Suggest Books of Photos by Famous Photographers

Discussion in 'Casual Photo Conversations' started by Vincent Peri, Nov 23, 2018.

  1. I've always been impressed with William Albert Allard (a/k/a "Bill") His "Five Decades" is a book I come back to often, to remind me of what is possible.
  2. For some of the best pictures ever published, the Taschen book of Camera Work has all the images from Steichen's famous journal

    ed_farmer likes this.
  3. "Worlds in a Small Room" by Irving Penn

    "South With Endurance....The Photography of Frank Hurley" is excellent and perhaps not well known. Any of Hurley's work is worthy of attention.
    ed_farmer likes this.
  4. By the way, since it’s easily doable these days and not terribly expensive, especially if you wait for one of the many sales offered, I’d highly recommend making a photo book of your own. It’s a great experience. You get to see your own photos in print and have the opportunity to cull your work into a cohesive organism.
  5. That was Stieglitz, not Steichen . . . But, I make the same mistake all of the time . . .
  6. I forgot Penn . . . I have a beautiful retrospective of his life's work . . .

    I also forgot Michael Kenna . . .
  7. It's so hard to be an expert when you can't keep your facts straight.o_O
    Moving On and AJG like this.
  8. John Sexton, Lee Friedlander, George Tice. If you do more B&W than color, get a subscription to Lenswork.
  9. Vincent Peri

    Vincent Peri Metairie, LA

    I read on the Photrio forum that Lenswork has changed for the worse, having many photoshopped images. That's just what I don't want - digitally manipulated images!
    Moving On likes this.
  10. Nothing wrong with keyboard photography.
    It is what it is.
    You can fabricate pretty much any scene at any location without a camera at all.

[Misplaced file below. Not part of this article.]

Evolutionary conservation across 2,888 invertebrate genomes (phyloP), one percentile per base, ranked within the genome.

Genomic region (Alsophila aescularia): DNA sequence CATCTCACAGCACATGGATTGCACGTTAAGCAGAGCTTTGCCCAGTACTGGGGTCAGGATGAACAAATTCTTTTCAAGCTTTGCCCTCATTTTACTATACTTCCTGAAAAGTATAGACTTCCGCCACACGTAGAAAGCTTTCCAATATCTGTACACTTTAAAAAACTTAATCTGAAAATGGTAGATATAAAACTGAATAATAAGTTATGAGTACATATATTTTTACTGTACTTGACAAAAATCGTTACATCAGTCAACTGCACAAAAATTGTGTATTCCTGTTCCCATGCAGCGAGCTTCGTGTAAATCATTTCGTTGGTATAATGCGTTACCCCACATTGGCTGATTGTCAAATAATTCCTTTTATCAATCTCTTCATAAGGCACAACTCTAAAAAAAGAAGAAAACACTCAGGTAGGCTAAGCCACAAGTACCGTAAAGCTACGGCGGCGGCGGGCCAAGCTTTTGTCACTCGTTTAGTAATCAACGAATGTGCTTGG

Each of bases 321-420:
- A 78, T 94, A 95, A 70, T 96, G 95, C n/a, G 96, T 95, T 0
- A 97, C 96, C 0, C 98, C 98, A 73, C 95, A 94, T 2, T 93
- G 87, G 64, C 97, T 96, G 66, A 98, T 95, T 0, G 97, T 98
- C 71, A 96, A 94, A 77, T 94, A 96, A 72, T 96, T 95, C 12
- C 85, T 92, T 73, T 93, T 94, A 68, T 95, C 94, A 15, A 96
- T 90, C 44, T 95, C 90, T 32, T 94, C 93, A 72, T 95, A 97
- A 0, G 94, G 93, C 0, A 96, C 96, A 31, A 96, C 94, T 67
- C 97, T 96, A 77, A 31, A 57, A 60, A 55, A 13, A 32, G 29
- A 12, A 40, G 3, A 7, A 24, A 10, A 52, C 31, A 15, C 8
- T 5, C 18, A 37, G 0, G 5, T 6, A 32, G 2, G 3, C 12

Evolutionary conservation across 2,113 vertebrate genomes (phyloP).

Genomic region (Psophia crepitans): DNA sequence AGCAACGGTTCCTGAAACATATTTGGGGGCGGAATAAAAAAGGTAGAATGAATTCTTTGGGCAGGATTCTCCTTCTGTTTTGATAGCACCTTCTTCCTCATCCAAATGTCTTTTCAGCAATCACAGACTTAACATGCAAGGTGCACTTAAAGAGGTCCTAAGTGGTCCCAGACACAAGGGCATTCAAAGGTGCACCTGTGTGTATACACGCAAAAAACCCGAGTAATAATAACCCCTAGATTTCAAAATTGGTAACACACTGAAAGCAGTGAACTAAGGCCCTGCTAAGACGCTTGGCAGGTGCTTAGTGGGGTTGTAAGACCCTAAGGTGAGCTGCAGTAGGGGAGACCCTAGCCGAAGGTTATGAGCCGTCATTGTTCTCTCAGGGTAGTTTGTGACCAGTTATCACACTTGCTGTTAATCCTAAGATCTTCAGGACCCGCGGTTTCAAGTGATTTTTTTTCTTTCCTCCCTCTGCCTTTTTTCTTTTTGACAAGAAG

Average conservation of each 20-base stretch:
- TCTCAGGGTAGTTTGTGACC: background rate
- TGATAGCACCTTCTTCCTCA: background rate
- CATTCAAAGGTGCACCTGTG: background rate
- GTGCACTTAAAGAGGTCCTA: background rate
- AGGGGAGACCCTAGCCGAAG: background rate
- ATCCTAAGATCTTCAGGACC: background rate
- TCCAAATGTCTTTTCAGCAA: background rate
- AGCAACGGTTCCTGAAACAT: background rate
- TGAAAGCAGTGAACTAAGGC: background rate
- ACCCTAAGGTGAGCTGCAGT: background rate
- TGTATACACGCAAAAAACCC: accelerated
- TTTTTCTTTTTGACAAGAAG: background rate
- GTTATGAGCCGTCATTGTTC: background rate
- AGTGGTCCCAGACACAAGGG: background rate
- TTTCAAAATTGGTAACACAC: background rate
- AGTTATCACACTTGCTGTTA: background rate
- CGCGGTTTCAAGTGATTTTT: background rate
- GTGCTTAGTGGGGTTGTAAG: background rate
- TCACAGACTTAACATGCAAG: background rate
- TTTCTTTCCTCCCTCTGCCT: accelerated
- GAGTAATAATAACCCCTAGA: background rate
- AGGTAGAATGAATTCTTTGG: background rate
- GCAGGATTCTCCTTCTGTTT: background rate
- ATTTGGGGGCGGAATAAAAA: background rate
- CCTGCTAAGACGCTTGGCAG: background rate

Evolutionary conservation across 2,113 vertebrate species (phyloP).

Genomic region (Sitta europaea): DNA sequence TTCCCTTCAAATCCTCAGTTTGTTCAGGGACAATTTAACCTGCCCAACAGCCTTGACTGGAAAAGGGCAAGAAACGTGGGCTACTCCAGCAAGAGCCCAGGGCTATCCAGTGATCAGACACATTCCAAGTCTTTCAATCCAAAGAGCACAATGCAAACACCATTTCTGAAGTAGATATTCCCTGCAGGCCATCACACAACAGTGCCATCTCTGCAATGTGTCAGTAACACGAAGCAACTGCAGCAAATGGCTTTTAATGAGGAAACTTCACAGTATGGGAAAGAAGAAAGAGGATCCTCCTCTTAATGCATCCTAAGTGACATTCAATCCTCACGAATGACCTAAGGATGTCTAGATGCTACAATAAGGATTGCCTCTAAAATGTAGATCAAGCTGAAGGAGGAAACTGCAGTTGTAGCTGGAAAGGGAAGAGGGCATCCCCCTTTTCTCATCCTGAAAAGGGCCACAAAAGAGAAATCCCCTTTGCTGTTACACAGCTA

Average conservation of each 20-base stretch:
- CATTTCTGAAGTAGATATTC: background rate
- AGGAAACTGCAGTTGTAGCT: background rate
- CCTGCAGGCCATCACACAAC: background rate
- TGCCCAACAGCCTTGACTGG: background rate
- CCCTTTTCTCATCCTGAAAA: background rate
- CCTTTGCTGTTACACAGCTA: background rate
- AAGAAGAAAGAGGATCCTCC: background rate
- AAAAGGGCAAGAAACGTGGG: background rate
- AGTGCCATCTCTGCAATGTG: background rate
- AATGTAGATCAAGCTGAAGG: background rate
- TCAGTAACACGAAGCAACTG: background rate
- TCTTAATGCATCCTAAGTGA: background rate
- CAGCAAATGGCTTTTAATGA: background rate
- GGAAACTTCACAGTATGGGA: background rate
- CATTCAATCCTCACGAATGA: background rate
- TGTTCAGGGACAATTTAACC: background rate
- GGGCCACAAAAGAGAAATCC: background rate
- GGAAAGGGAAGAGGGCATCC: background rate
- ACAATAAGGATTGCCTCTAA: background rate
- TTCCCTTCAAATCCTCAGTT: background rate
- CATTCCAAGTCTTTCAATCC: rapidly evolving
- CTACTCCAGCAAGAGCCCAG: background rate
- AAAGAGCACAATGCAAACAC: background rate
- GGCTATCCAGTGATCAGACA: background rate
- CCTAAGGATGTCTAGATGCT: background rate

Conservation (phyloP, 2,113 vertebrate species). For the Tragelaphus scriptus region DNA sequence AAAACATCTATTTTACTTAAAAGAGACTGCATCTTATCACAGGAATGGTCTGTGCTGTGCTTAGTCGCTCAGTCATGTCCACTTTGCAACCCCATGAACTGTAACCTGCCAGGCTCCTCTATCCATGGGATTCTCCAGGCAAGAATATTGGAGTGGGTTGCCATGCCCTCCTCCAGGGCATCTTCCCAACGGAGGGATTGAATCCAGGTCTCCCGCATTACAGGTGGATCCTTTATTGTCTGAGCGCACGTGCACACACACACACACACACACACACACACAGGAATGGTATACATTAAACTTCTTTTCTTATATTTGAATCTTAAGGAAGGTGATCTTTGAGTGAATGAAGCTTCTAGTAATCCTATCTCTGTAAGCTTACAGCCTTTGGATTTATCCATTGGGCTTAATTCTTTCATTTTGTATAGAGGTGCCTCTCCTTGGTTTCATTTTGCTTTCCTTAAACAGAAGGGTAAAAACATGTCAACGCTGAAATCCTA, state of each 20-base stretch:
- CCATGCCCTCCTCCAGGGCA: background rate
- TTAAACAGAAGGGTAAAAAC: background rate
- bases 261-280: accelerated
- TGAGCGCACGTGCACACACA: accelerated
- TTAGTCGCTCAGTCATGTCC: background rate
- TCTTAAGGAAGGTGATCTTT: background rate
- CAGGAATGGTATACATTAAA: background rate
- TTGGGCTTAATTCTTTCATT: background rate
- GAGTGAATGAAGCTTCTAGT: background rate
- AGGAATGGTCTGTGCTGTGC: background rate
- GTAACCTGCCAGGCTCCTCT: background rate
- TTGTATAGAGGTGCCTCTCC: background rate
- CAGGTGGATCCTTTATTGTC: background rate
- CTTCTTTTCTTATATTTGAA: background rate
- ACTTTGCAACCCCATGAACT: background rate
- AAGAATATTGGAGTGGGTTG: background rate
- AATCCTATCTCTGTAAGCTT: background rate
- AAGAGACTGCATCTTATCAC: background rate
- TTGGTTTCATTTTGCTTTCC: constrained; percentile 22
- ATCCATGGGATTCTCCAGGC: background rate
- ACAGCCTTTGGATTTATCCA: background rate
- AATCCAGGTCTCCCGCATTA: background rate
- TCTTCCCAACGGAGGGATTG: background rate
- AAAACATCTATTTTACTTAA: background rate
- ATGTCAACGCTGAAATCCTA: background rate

11. Saul Leiter - "Early Color" and "Early Black and White". I'd recommend the first over the second.if you had to choose.. Francesca Woodman, "On Being an Angel" by Tellgran. SFMOMA's Gary Winograd retrospective, Stephen Shore's "Uncommon Places". Inge Morath "First Color". Davis' "Clarence John Laughlin: Visionary Photographer". And I'd echo the Herzog recommendation above.
  12. You could browse your local public library and see if they have a book you would like to own.
    Moving On likes this.
  13. Did you look at the work?

    Making judgments based on Internet forums, without doing some corroboration or visual inspection oneself, might be less than an ideal way to make a decision about what's worth looking at. Putting into the same big ol' basket all digitally manipulated images, as if you could even tell most digitally manipulated have been manipulated or as if all manipulation is of the same quality or type or ends in similar results is also something I wouldn't subscribe to.
    tholte and movingfinger like this.
  14. Vincent Peri

    Vincent Peri Metairie, LA

    No. But I'm not interested in magazines in general. Used to like them, but no more... goin' senile in my old age LOL.
  15. A nice book for your collection might be The Bitter Years, Edward Steichen and the Farm Security Administration Photographs.
    These are not Steichen photographs but rather from a 1962 MoMA show Steichen put together. They are pre-WW2 photographs from the great depression era and the book includes work from all the big names of that era, Walker Evans, Dorothea Lange, etc. I find it inspirational.

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